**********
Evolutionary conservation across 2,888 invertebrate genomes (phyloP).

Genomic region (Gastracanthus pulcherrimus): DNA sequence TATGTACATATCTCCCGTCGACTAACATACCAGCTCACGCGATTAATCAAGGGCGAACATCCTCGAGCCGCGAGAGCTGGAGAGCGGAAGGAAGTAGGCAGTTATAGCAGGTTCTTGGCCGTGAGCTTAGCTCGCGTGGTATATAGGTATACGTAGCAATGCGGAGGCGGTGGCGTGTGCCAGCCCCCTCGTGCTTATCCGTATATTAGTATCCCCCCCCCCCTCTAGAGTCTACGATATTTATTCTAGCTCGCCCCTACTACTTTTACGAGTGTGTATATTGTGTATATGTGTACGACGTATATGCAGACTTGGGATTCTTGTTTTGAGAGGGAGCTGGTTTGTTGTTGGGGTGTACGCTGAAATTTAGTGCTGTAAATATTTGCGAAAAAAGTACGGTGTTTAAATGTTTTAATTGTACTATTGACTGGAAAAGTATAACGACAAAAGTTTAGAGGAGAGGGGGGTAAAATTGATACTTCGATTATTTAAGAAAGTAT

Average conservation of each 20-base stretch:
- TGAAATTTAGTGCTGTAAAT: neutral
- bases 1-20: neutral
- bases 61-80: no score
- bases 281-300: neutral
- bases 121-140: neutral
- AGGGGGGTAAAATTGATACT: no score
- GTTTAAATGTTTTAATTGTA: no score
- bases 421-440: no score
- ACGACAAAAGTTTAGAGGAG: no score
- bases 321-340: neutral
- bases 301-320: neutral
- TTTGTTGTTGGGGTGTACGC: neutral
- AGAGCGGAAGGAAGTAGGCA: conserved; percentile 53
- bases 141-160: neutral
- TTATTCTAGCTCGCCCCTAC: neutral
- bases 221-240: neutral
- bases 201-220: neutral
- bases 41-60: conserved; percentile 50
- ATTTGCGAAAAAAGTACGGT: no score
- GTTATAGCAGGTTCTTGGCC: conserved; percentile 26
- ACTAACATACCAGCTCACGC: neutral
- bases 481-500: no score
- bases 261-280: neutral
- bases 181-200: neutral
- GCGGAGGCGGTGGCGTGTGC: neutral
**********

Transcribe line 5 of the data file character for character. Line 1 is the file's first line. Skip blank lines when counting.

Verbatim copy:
- bases 1-20: neutral